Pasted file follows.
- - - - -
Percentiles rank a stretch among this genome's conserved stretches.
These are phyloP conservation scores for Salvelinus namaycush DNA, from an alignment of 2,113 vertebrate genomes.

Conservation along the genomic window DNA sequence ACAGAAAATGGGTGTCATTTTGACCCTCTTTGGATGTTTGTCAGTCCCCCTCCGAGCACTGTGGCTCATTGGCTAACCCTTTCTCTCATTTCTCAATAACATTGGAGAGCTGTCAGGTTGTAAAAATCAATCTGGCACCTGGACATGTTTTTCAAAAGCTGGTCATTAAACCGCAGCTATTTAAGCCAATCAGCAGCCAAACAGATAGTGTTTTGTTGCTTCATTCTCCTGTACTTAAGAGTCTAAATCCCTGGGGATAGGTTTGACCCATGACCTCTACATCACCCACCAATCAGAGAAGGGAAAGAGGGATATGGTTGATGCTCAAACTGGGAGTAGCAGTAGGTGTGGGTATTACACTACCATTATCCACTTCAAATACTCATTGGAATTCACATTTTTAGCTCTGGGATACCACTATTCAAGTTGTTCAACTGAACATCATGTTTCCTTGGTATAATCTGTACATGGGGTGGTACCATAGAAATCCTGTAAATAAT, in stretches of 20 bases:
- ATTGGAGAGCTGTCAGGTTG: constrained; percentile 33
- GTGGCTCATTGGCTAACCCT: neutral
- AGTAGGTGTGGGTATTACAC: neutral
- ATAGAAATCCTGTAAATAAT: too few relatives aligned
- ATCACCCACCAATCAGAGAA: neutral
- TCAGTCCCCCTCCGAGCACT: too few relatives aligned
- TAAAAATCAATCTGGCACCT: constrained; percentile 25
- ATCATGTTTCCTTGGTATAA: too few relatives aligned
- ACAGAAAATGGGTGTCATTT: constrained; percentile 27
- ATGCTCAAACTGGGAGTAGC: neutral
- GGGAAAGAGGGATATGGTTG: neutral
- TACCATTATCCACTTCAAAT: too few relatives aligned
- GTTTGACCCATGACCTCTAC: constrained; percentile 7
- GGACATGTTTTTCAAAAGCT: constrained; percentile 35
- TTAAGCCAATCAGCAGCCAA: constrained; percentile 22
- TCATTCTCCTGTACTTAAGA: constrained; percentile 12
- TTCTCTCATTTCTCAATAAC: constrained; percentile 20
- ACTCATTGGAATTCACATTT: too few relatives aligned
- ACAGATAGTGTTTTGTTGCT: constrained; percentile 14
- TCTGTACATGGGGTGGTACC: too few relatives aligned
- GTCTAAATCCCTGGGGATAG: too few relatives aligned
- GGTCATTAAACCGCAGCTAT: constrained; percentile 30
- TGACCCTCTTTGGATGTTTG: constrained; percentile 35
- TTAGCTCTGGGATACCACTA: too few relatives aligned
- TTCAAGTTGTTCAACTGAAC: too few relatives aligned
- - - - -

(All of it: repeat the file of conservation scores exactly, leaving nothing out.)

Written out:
Percentiles rank a stretch among this genome's conserved stretches.
These are phyloP conservation scores for Salvelinus namaycush DNA, from an alignment of 2,113 vertebrate genomes.

Conservation along the genomic window DNA sequence ACAGAAAATGGGTGTCATTTTGACCCTCTTTGGATGTTTGTCAGTCCCCCTCCGAGCACTGTGGCTCATTGGCTAACCCTTTCTCTCATTTCTCAATAACATTGGAGAGCTGTCAGGTTGTAAAAATCAATCTGGCACCTGGACATGTTTTTCAAAAGCTGGTCATTAAACCGCAGCTATTTAAGCCAATCAGCAGCCAAACAGATAGTGTTTTGTTGCTTCATTCTCCTGTACTTAAGAGTCTAAATCCCTGGGGATAGGTTTGACCCATGACCTCTACATCACCCACCAATCAGAGAAGGGAAAGAGGGATATGGTTGATGCTCAAACTGGGAGTAGCAGTAGGTGTGGGTATTACACTACCATTATCCACTTCAAATACTCATTGGAATTCACATTTTTAGCTCTGGGATACCACTATTCAAGTTGTTCAACTGAACATCATGTTTCCTTGGTATAATCTGTACATGGGGTGGTACCATAGAAATCCTGTAAATAAT, in stretches of 20 bases:
- ATTGGAGAGCTGTCAGGTTG: constrained; percentile 33
- GTGGCTCATTGGCTAACCCT: neutral
- AGTAGGTGTGGGTATTACAC: neutral
- ATAGAAATCCTGTAAATAAT: too few relatives aligned
- ATCACCCACCAATCAGAGAA: neutral
- TCAGTCCCCCTCCGAGCACT: too few relatives aligned
- TAAAAATCAATCTGGCACCT: constrained; percentile 25
- ATCATGTTTCCTTGGTATAA: too few relatives aligned
- ACAGAAAATGGGTGTCATTT: constrained; percentile 27
- ATGCTCAAACTGGGAGTAGC: neutral
- GGGAAAGAGGGATATGGTTG: neutral
- TACCATTATCCACTTCAAAT: too few relatives aligned
- GTTTGACCCATGACCTCTAC: constrained; percentile 7
- GGACATGTTTTTCAAAAGCT: constrained; percentile 35
- TTAAGCCAATCAGCAGCCAA: constrained; percentile 22
- TCATTCTCCTGTACTTAAGA: constrained; percentile 12
- TTCTCTCATTTCTCAATAAC: constrained; percentile 20
- ACTCATTGGAATTCACATTT: too few relatives aligned
- ACAGATAGTGTTTTGTTGCT: constrained; percentile 14
- TCTGTACATGGGGTGGTACC: too few relatives aligned
- GTCTAAATCCCTGGGGATAG: too few relatives aligned
- GGTCATTAAACCGCAGCTAT: constrained; percentile 30
- TGACCCTCTTTGGATGTTTG: constrained; percentile 35
- TTAGCTCTGGGATACCACTA: too few relatives aligned
- TTCAAGTTGTTCAACTGAAC: too few relatives aligned